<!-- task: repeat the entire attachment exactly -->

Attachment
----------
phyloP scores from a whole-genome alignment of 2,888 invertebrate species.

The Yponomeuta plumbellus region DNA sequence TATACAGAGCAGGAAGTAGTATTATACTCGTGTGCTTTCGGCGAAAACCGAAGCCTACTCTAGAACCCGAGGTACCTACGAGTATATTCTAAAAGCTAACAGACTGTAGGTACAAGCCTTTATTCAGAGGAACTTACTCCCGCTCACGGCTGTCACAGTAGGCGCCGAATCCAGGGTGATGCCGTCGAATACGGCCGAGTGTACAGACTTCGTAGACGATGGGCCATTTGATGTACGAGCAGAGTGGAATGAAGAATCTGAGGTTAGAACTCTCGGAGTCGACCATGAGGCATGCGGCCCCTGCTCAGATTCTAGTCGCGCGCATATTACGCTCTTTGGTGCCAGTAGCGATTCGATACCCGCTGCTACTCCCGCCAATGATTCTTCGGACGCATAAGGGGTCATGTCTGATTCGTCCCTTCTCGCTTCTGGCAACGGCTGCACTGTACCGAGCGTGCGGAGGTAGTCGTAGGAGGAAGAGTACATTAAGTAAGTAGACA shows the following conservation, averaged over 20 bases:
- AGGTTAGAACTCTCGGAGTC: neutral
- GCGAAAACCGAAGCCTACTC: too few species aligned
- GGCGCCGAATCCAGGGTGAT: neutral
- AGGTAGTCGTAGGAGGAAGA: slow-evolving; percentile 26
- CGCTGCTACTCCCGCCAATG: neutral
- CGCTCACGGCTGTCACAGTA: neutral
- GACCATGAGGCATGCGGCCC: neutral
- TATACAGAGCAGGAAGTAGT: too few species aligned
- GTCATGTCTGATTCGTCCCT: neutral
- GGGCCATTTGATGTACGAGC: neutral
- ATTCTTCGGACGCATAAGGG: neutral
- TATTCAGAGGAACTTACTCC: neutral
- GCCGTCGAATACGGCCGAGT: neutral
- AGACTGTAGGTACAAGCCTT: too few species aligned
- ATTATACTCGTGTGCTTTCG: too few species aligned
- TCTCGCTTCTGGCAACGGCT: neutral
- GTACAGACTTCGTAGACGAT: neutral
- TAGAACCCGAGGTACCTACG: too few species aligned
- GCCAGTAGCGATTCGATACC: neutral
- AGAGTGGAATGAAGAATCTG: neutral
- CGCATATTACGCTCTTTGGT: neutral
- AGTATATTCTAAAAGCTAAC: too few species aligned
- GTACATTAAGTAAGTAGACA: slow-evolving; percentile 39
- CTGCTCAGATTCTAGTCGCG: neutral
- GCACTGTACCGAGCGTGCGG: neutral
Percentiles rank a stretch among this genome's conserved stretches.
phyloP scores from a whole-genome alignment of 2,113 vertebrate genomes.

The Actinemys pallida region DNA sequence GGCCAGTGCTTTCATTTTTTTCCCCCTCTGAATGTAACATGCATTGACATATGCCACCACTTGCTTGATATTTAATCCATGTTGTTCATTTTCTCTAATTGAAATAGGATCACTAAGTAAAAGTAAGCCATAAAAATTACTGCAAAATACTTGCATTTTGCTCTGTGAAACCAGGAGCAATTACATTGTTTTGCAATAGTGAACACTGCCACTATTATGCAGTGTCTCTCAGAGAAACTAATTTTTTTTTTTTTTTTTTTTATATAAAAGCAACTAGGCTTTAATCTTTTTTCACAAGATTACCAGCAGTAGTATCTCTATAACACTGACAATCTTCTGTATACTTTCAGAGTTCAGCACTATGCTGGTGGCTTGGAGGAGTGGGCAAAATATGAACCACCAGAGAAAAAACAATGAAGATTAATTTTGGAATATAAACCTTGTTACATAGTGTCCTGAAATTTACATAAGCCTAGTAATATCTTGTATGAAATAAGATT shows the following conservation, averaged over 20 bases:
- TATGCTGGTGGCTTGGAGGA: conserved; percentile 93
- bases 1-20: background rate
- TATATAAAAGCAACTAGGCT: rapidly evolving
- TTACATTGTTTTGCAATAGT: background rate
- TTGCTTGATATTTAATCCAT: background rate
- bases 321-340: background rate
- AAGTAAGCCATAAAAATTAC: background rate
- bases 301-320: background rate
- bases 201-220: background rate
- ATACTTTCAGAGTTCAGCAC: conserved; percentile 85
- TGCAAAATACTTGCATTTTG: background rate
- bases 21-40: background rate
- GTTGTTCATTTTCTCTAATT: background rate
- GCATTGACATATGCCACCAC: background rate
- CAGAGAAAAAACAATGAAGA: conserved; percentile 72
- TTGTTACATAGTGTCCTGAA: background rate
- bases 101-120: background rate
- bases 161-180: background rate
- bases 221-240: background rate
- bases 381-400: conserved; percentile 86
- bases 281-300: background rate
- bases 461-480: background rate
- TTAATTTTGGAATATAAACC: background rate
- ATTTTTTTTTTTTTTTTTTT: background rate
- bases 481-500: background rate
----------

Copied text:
phyloP scores from a whole-genome alignment of 2,888 invertebrate species.

The Yponomeuta plumbellus region DNA sequence TATACAGAGCAGGAAGTAGTATTATACTCGTGTGCTTTCGGCGAAAACCGAAGCCTACTCTAGAACCCGAGGTACCTACGAGTATATTCTAAAAGCTAACAGACTGTAGGTACAAGCCTTTATTCAGAGGAACTTACTCCCGCTCACGGCTGTCACAGTAGGCGCCGAATCCAGGGTGATGCCGTCGAATACGGCCGAGTGTACAGACTTCGTAGACGATGGGCCATTTGATGTACGAGCAGAGTGGAATGAAGAATCTGAGGTTAGAACTCTCGGAGTCGACCATGAGGCATGCGGCCCCTGCTCAGATTCTAGTCGCGCGCATATTACGCTCTTTGGTGCCAGTAGCGATTCGATACCCGCTGCTACTCCCGCCAATGATTCTTCGGACGCATAAGGGGTCATGTCTGATTCGTCCCTTCTCGCTTCTGGCAACGGCTGCACTGTACCGAGCGTGCGGAGGTAGTCGTAGGAGGAAGAGTACATTAAGTAAGTAGACA shows the following conservation, averaged over 20 bases:
- AGGTTAGAACTCTCGGAGTC: neutral
- GCGAAAACCGAAGCCTACTC: too few species aligned
- GGCGCCGAATCCAGGGTGAT: neutral
- AGGTAGTCGTAGGAGGAAGA: slow-evolving; percentile 26
- CGCTGCTACTCCCGCCAATG: neutral
- CGCTCACGGCTGTCACAGTA: neutral
- GACCATGAGGCATGCGGCCC: neutral
- TATACAGAGCAGGAAGTAGT: too few species aligned
- GTCATGTCTGATTCGTCCCT: neutral
- GGGCCATTTGATGTACGAGC: neutral
- ATTCTTCGGACGCATAAGGG: neutral
- TATTCAGAGGAACTTACTCC: neutral
- GCCGTCGAATACGGCCGAGT: neutral
- AGACTGTAGGTACAAGCCTT: too few species aligned
- ATTATACTCGTGTGCTTTCG: too few species aligned
- TCTCGCTTCTGGCAACGGCT: neutral
- GTACAGACTTCGTAGACGAT: neutral
- TAGAACCCGAGGTACCTACG: too few species aligned
- GCCAGTAGCGATTCGATACC: neutral
- AGAGTGGAATGAAGAATCTG: neutral
- CGCATATTACGCTCTTTGGT: neutral
- AGTATATTCTAAAAGCTAAC: too few species aligned
- GTACATTAAGTAAGTAGACA: slow-evolving; percentile 39
- CTGCTCAGATTCTAGTCGCG: neutral
- GCACTGTACCGAGCGTGCGG: neutral
Percentiles rank a stretch among this genome's conserved stretches.
phyloP scores from a whole-genome alignment of 2,113 vertebrate genomes.

The Actinemys pallida region DNA sequence GGCCAGTGCTTTCATTTTTTTCCCCCTCTGAATGTAACATGCATTGACATATGCCACCACTTGCTTGATATTTAATCCATGTTGTTCATTTTCTCTAATTGAAATAGGATCACTAAGTAAAAGTAAGCCATAAAAATTACTGCAAAATACTTGCATTTTGCTCTGTGAAACCAGGAGCAATTACATTGTTTTGCAATAGTGAACACTGCCACTATTATGCAGTGTCTCTCAGAGAAACTAATTTTTTTTTTTTTTTTTTTTATATAAAAGCAACTAGGCTTTAATCTTTTTTCACAAGATTACCAGCAGTAGTATCTCTATAACACTGACAATCTTCTGTATACTTTCAGAGTTCAGCACTATGCTGGTGGCTTGGAGGAGTGGGCAAAATATGAACCACCAGAGAAAAAACAATGAAGATTAATTTTGGAATATAAACCTTGTTACATAGTGTCCTGAAATTTACATAAGCCTAGTAATATCTTGTATGAAATAAGATT shows the following conservation, averaged over 20 bases:
- TATGCTGGTGGCTTGGAGGA: conserved; percentile 93
- bases 1-20: background rate
- TATATAAAAGCAACTAGGCT: rapidly evolving
- TTACATTGTTTTGCAATAGT: background rate
- TTGCTTGATATTTAATCCAT: background rate
- bases 321-340: background rate
- AAGTAAGCCATAAAAATTAC: background rate
- bases 301-320: background rate
- bases 201-220: background rate
- ATACTTTCAGAGTTCAGCAC: conserved; percentile 85
- TGCAAAATACTTGCATTTTG: background rate
- bases 21-40: background rate
- GTTGTTCATTTTCTCTAATT: background rate
- GCATTGACATATGCCACCAC: background rate
- CAGAGAAAAAACAATGAAGA: conserved; percentile 72
- TTGTTACATAGTGTCCTGAA: background rate
- bases 101-120: background rate
- bases 161-180: background rate
- bases 221-240: background rate
- bases 381-400: conserved; percentile 86
- bases 281-300: background rate
- bases 461-480: background rate
- TTAATTTTGGAATATAAACC: background rate
- ATTTTTTTTTTTTTTTTTTT: background rate
- bases 481-500: background rate